box and click the "Start" arrow. Choose your identity in the login window
and supply your password. When kali is up, pull down the "Applications"
menu and select "Wireless Attacks". Then hover over "Kismet". The
result looks like this:
Explore more possiblilites by selecting other menus. This shows the wealth
of tools that come with the Kali distribution. Many of these tools must be
run as root or set up by root to allow non-root users to run. In addition,
some like wireshark require being in promiscuous mode. If you installed
Kali like I did you had to login as root so all these tools will be
available to you without you having to sudo as root.
If the VM network adapter is set to NAT and the host is on a
wireless network then it will not be possible to enter promiscuous mode. In
that case, before starting Kali, change the adapter to Internal network.
Set up three systems to be networked using VirtualBox using the following
Host-only networking should be used to configure the networking on a
common interface (such as vboxnet0) so that all machines may see each
other. To see how this is set up, visit
- Two virtual machines plus your laptop or desktop (that is, the host).
Boot into Kali.
You will need to be able to demonstrate the ability to communicate from
one host to another, and use the third host (Kali) to capture all of
the network traffic into a file. The UI in Wireshark makes this
relatively easy. If you want to do it using tcpdump, become root and
tcpdump -i eth0 -w your-output.pcap [options...]
The flag is the following sentence, a quote by Donald Knuth:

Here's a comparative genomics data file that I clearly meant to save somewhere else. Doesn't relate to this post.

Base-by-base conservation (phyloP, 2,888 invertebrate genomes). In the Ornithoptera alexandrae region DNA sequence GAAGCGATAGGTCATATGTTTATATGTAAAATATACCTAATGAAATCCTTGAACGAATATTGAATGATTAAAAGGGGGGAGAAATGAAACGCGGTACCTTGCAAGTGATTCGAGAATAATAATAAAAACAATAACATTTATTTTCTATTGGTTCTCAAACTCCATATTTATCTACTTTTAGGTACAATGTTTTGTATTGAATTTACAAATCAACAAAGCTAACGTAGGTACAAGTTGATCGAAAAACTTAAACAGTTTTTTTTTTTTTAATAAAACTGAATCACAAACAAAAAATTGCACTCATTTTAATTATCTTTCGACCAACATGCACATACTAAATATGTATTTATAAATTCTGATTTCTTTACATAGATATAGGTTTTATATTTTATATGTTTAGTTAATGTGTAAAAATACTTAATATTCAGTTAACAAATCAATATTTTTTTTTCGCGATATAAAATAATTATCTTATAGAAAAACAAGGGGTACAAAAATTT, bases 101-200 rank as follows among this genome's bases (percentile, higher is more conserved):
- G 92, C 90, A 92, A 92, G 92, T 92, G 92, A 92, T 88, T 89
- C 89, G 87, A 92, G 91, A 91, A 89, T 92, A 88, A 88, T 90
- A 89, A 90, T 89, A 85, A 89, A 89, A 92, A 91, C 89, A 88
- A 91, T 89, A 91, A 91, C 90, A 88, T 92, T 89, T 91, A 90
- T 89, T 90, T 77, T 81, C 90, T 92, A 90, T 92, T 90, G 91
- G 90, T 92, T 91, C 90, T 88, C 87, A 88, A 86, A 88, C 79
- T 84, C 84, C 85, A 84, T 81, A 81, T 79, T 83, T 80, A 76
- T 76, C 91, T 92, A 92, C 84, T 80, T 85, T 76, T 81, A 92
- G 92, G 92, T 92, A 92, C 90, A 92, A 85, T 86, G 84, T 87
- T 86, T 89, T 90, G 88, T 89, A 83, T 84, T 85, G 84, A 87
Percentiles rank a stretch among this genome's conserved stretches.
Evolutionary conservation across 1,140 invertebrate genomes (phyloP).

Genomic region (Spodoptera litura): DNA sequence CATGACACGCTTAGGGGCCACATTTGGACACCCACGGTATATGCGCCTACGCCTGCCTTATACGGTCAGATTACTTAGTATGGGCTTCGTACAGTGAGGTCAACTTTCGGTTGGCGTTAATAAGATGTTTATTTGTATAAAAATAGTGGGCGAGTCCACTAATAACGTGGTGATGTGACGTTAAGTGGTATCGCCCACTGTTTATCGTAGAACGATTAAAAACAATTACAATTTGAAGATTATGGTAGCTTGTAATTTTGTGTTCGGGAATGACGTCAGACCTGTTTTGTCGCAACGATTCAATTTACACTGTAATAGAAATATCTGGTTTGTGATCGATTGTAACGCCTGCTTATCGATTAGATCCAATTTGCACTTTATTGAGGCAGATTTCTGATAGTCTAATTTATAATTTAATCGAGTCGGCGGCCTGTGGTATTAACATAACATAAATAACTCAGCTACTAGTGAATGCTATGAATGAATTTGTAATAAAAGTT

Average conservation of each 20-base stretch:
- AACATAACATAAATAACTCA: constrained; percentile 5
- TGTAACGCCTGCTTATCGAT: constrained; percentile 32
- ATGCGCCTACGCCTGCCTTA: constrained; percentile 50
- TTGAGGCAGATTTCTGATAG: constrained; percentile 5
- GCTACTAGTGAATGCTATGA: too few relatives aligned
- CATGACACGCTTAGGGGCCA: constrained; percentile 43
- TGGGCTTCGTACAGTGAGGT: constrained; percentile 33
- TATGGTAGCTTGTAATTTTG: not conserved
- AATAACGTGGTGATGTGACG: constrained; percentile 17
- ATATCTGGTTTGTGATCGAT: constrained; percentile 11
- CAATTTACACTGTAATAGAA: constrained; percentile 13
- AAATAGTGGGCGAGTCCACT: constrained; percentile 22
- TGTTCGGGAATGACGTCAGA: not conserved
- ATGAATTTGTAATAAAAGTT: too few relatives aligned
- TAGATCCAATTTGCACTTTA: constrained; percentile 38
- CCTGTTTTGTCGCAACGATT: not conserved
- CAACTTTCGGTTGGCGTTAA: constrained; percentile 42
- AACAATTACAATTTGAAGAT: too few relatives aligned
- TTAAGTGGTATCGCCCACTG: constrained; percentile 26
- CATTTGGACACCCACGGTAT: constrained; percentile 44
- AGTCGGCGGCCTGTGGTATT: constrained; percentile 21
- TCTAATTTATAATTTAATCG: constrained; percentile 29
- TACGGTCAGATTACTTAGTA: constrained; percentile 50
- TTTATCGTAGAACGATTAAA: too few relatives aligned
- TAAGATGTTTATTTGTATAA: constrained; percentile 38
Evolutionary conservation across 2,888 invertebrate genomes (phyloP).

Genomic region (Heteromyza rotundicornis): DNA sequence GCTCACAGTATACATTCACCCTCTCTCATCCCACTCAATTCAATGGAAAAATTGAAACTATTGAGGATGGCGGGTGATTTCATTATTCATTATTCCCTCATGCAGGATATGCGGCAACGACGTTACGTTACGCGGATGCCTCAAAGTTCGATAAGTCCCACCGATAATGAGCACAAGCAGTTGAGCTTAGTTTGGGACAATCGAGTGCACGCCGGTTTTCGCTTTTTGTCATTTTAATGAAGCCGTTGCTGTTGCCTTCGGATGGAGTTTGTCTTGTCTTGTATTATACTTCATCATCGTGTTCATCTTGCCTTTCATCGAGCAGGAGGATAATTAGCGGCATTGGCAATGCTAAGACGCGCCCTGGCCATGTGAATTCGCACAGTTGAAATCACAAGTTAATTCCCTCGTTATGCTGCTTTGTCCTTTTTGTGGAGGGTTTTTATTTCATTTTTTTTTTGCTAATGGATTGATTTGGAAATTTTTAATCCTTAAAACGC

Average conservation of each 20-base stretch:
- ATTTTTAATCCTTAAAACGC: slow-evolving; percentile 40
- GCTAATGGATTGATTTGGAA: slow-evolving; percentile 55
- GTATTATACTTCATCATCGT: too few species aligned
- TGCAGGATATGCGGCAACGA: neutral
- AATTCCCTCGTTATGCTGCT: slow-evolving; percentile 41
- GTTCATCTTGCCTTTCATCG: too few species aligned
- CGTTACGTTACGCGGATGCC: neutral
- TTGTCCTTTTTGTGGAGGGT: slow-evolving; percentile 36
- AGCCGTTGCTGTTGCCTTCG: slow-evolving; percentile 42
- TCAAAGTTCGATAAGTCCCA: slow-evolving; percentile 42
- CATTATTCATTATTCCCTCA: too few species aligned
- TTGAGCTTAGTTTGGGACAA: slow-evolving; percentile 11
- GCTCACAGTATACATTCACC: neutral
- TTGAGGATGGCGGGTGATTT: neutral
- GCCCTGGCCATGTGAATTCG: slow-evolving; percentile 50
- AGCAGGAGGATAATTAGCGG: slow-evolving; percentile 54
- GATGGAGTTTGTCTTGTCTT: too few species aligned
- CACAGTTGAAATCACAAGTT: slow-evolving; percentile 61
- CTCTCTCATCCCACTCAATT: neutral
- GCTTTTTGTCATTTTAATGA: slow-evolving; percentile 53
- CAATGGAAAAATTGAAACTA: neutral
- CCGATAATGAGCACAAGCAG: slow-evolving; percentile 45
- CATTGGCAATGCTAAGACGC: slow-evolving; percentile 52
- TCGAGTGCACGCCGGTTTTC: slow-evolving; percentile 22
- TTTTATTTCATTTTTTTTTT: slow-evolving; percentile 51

We should forget about small efficiencies, say about 97% of the time:
premature optimization is the root of all evil.
- Note: Completion of this exercise entails submitting a
`capture' file and a report that specifies what was done to
create this file. Submission instructions are
- You will need to utilize nmap to perform a scan, and that
scanning activity should be captured by the third host. Use man
nmap from the command line for documentation showing how to
operate this utility.
- You will need to use the first two hosts to communicate a "flag" from
one to the other using any method to your liking (use of the
nc/netcat tool class is sufficient) and capture that
communication. Use man netcat from the command line for
documentation on netcat. Minimally, execute
`netcat -l -p 8000 -u -v'
on one machine to establish one end of a communication pipe, on
port 8000 (-u means UDP, -l means listen but once a connection is made,
it becomes 2-way), and
`netcat <ip-address> 8000 -u'
on another machine to establish the other end (where data is put into
the pipe) of the connection (<ip-address> is the address of the
first machine). Then, what is typed on the second machine is seen
on the first machine. Redirect the output of netcat on the first
machine to a file to save what is sent.
- In your report, describe the method used to accomplish 2 and 3 above.
- Use the PCAP analysis tools (wireshark,
tcpdump, shark, etc.) to find the "flag" in the pcap
file, and explain where it can be found. You may use timestamps, TCP
sequence numbers, and/or references to packet data.
- Upload the PCAP to blackboard as the solution to lab 1 with the report.
Submission instructions are here.